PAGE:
Acting as a guarantor is one way for more established family members to offer a helping hand to those still trying to find their financial feet. It’s typically used in the context of rent payments, and means signing on to pay somebody’s rent if, for whatever reason, they miss a payment. It can also be used to help people take out other types of credit and loan.
Why might somebody need a guarantor?
A guarantor is usually required if somebody wants to sign up for rent or a loan without the necessary income to do so. It can also help somebody with a poor credit rating be accepted as a tenant or credit applicant. Essentially, it means that the lender or landlord can feel secure that there is a back-up option.
Who can become a guarantor?
You will need to be financially secure in your own right before you can act as somebody’s guarantor. Typically this will mean that you need to have an income that is over a certain threshold, and you may need to own your own home, too. Finally, your credit will be checked alongside that of the applicant, so you will need to have a relatively strong credit rating.
How long does a guarantor contract last?
It will typically last the entire length of the loan or tenancy – until the tenant moves out or the last repayment is made. If you change your mind at a later date then you may be able to withdraw your guarantee, but this is not always a simple process, so keep in mind that becoming a guarantor is a long-term commitment.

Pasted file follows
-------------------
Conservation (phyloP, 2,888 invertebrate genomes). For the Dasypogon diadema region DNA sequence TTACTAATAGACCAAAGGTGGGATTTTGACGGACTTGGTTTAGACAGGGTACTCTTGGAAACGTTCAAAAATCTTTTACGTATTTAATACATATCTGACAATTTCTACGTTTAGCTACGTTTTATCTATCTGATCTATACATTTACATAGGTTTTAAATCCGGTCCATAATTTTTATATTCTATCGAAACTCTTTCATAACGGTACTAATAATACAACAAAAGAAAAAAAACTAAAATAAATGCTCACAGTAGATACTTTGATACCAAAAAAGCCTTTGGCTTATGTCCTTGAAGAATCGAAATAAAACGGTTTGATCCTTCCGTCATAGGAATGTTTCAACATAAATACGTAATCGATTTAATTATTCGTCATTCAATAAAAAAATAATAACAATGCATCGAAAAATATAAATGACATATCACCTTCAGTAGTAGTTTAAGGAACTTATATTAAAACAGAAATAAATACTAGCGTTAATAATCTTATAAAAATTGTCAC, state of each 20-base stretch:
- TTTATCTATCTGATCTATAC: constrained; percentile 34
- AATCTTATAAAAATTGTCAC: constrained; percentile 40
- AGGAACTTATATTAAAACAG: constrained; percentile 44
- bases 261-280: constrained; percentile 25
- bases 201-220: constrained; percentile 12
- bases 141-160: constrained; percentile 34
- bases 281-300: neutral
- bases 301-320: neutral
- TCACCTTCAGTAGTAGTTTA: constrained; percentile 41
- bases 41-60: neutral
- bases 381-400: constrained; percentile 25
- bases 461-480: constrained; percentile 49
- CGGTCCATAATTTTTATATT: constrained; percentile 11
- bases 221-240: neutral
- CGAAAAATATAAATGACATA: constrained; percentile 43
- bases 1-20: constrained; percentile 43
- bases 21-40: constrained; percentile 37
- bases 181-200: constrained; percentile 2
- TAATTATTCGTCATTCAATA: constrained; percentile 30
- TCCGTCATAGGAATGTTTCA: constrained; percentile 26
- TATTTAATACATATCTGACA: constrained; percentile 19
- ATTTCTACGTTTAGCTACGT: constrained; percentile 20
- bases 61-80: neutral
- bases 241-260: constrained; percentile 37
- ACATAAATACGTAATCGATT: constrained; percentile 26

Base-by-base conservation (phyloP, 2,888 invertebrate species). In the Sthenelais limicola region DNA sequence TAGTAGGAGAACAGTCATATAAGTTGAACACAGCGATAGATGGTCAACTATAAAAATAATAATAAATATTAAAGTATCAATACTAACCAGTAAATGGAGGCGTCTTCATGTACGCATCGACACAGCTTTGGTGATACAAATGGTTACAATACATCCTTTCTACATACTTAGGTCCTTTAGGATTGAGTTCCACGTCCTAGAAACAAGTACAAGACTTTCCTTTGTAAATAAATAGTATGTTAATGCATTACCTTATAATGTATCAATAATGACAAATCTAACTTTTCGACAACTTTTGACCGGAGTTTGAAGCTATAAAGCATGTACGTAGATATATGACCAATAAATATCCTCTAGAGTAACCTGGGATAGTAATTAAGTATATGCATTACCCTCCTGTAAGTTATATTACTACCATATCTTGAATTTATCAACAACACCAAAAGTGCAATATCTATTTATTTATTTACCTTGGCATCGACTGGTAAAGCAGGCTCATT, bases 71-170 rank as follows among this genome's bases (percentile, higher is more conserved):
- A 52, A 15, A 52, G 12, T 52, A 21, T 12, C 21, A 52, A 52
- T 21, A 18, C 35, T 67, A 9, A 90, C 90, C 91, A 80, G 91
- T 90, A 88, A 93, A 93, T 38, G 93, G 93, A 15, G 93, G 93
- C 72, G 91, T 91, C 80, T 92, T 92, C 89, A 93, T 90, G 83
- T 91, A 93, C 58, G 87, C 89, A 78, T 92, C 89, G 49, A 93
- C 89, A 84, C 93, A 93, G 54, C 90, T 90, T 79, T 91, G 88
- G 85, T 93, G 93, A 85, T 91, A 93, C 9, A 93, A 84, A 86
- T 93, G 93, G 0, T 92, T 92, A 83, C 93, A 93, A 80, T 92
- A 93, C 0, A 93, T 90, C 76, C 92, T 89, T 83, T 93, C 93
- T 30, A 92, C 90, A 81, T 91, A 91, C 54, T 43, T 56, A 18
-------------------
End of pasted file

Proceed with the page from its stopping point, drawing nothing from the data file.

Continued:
Will it affect my credit rating?
Assuming that you’re not called upon to make repayments, becoming a guarantor should have no impact on your finances or your credit score. This means that it shouldn’t affect your ability to apply for a loan or mortgage, either. If something goes wrong and you do end up becoming burdened with paying back the money yourself, then your credit report will be impacted by any payments that are missed.
What happens if a guarantor misses a payment?
Aside from the hit on your credit history, there are other more serious consequences to a missed payment. In the case of a tenancy, if both the tenant and the guarantor are unable to pay then the landlord is likely to start the eviction process. And with all kinds of loan, there may be court action – including a possible CCJ – if nobody is able to pay.
Should I agree to it?
This is a decision that you’ll need to make for yourself. Typically, it is only advisable to sign up as a guarantor for somebody that you know well, as your financial lives are about to become linked. You should feel confident that they are willing and able to make the payments themselves, and you should feel comfortable that you can afford to make repayments if things go wrong. The idea behind being a guarantor isn’t that you should have to pay – you’re simply there as a last resort for the lender. With this in mind, have a frank conversation with anyone who asks you to become your guarantor before agreeing to sign up.